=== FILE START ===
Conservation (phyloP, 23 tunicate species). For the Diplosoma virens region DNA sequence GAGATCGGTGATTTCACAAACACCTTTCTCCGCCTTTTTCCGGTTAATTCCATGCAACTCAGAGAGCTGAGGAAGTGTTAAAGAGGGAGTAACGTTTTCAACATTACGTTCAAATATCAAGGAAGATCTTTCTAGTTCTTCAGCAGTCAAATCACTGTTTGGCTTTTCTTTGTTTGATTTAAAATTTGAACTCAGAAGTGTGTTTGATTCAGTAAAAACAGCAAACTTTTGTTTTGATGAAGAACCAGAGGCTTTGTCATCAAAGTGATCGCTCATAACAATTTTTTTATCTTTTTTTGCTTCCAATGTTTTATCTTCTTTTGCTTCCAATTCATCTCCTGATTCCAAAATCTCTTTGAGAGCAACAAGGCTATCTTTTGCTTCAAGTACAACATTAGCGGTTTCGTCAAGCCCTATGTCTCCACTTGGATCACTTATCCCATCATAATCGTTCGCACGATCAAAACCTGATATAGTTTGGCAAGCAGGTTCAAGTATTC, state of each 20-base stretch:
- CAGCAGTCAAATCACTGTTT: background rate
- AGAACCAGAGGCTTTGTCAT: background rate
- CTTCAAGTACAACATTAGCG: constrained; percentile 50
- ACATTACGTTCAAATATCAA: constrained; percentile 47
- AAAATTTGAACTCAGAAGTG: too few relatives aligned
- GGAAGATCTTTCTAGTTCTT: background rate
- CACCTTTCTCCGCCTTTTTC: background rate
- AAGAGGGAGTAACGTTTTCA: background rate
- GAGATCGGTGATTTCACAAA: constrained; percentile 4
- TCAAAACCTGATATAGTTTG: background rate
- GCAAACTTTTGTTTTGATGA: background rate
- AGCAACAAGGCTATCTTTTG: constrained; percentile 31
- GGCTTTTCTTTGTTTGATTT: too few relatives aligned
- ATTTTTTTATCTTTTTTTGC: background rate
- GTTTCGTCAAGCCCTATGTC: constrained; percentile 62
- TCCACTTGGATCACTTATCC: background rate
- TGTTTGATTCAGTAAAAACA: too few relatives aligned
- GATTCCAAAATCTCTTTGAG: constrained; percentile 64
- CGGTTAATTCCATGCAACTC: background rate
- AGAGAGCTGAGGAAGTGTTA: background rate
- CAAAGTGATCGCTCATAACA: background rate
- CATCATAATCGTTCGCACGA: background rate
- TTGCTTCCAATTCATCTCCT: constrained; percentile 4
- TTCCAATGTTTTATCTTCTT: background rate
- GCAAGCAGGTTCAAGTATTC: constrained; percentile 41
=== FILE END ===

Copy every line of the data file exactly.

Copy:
Conservation (phyloP, 23 tunicate species). For the Diplosoma virens region DNA sequence GAGATCGGTGATTTCACAAACACCTTTCTCCGCCTTTTTCCGGTTAATTCCATGCAACTCAGAGAGCTGAGGAAGTGTTAAAGAGGGAGTAACGTTTTCAACATTACGTTCAAATATCAAGGAAGATCTTTCTAGTTCTTCAGCAGTCAAATCACTGTTTGGCTTTTCTTTGTTTGATTTAAAATTTGAACTCAGAAGTGTGTTTGATTCAGTAAAAACAGCAAACTTTTGTTTTGATGAAGAACCAGAGGCTTTGTCATCAAAGTGATCGCTCATAACAATTTTTTTATCTTTTTTTGCTTCCAATGTTTTATCTTCTTTTGCTTCCAATTCATCTCCTGATTCCAAAATCTCTTTGAGAGCAACAAGGCTATCTTTTGCTTCAAGTACAACATTAGCGGTTTCGTCAAGCCCTATGTCTCCACTTGGATCACTTATCCCATCATAATCGTTCGCACGATCAAAACCTGATATAGTTTGGCAAGCAGGTTCAAGTATTC, state of each 20-base stretch:
- CAGCAGTCAAATCACTGTTT: background rate
- AGAACCAGAGGCTTTGTCAT: background rate
- CTTCAAGTACAACATTAGCG: constrained; percentile 50
- ACATTACGTTCAAATATCAA: constrained; percentile 47
- AAAATTTGAACTCAGAAGTG: too few relatives aligned
- GGAAGATCTTTCTAGTTCTT: background rate
- CACCTTTCTCCGCCTTTTTC: background rate
- AAGAGGGAGTAACGTTTTCA: background rate
- GAGATCGGTGATTTCACAAA: constrained; percentile 4
- TCAAAACCTGATATAGTTTG: background rate
- GCAAACTTTTGTTTTGATGA: background rate
- AGCAACAAGGCTATCTTTTG: constrained; percentile 31
- GGCTTTTCTTTGTTTGATTT: too few relatives aligned
- ATTTTTTTATCTTTTTTTGC: background rate
- GTTTCGTCAAGCCCTATGTC: constrained; percentile 62
- TCCACTTGGATCACTTATCC: background rate
- TGTTTGATTCAGTAAAAACA: too few relatives aligned
- GATTCCAAAATCTCTTTGAG: constrained; percentile 64
- CGGTTAATTCCATGCAACTC: background rate
- AGAGAGCTGAGGAAGTGTTA: background rate
- CAAAGTGATCGCTCATAACA: background rate
- CATCATAATCGTTCGCACGA: background rate
- TTGCTTCCAATTCATCTCCT: constrained; percentile 4
- TTCCAATGTTTTATCTTCTT: background rate
- GCAAGCAGGTTCAAGTATTC: constrained; percentile 41